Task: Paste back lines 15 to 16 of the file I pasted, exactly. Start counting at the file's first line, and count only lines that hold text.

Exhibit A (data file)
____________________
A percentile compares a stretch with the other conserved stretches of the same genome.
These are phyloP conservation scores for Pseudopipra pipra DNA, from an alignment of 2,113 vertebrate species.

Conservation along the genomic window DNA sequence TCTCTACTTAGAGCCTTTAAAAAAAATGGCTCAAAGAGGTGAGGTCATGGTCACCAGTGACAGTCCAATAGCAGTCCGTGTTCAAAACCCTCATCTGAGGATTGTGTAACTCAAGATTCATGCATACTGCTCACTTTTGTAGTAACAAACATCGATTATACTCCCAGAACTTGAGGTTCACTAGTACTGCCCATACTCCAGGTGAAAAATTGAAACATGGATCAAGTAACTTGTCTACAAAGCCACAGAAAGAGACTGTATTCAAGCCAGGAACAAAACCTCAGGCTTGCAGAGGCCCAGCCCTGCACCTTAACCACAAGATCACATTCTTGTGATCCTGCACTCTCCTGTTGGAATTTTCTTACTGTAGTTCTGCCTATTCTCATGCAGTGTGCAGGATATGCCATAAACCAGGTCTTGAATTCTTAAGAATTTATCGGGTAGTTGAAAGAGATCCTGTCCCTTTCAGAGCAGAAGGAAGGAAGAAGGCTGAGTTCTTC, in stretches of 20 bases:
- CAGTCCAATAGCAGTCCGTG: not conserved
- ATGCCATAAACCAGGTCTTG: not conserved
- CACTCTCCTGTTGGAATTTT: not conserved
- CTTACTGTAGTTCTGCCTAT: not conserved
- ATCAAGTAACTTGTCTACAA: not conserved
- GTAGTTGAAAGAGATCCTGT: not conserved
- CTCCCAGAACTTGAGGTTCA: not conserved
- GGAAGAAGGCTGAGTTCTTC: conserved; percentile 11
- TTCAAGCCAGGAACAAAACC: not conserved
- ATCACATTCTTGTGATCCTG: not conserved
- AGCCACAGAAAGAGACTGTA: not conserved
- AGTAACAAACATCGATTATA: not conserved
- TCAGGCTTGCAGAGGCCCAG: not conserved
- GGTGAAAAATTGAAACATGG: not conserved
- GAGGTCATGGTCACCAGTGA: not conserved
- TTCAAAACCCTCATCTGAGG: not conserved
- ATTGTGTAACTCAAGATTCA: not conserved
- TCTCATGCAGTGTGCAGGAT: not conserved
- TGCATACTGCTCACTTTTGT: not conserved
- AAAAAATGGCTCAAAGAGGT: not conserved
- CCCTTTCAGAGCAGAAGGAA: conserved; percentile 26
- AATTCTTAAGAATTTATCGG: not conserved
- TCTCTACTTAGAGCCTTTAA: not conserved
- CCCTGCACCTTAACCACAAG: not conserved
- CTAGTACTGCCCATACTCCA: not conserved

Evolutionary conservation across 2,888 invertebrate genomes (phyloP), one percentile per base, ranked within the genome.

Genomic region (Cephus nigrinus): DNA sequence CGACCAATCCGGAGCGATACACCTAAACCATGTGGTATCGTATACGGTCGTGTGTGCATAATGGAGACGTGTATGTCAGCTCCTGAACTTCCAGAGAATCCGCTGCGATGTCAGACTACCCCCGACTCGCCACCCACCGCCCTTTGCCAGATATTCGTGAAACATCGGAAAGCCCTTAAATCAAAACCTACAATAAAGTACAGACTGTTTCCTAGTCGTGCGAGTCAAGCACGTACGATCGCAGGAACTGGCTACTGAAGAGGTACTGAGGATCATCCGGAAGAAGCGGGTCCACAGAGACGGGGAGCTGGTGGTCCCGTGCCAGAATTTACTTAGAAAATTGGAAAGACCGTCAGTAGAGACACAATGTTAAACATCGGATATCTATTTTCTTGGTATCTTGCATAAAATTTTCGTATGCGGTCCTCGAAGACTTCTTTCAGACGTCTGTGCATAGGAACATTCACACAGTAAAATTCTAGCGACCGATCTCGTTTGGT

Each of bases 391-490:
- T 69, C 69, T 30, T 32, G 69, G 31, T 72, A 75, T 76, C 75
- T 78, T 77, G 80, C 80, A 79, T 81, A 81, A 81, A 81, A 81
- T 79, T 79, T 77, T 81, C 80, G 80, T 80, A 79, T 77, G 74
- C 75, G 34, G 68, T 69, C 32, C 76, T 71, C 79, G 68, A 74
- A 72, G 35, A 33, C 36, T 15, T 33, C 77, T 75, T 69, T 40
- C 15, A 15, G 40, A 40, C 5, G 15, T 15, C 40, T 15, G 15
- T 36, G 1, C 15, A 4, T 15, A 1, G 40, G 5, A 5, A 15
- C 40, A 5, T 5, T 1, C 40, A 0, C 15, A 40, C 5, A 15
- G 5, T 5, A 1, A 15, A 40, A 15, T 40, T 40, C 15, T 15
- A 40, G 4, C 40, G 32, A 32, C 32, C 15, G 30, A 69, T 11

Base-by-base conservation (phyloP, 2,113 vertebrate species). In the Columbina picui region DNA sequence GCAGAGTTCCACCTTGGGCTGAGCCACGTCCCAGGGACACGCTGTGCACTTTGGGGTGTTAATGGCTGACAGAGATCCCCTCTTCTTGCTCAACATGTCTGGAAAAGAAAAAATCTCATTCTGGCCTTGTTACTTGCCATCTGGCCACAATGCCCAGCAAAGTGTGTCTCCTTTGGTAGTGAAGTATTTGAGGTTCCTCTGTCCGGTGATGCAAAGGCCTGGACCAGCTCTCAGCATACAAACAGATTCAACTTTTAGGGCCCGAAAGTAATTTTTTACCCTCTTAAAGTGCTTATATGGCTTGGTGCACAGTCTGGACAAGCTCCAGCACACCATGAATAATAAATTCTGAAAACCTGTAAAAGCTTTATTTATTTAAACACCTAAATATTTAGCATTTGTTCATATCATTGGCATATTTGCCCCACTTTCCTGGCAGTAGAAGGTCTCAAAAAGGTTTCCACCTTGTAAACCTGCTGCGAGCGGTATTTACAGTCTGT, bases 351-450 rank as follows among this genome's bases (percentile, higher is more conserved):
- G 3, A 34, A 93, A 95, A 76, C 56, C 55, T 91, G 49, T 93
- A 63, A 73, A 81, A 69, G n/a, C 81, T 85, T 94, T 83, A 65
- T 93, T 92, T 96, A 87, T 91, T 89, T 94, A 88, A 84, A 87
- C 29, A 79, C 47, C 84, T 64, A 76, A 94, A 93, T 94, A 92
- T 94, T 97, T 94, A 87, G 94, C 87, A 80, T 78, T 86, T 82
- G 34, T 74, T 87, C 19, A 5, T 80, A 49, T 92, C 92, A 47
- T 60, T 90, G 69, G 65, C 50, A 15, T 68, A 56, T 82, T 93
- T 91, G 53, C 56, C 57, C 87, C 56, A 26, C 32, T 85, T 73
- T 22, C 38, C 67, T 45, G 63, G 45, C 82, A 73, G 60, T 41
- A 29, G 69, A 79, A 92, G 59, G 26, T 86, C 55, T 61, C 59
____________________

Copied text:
- AGTAACAAACATCGATTATA: not conserved
- TCAGGCTTGCAGAGGCCCAG: not conserved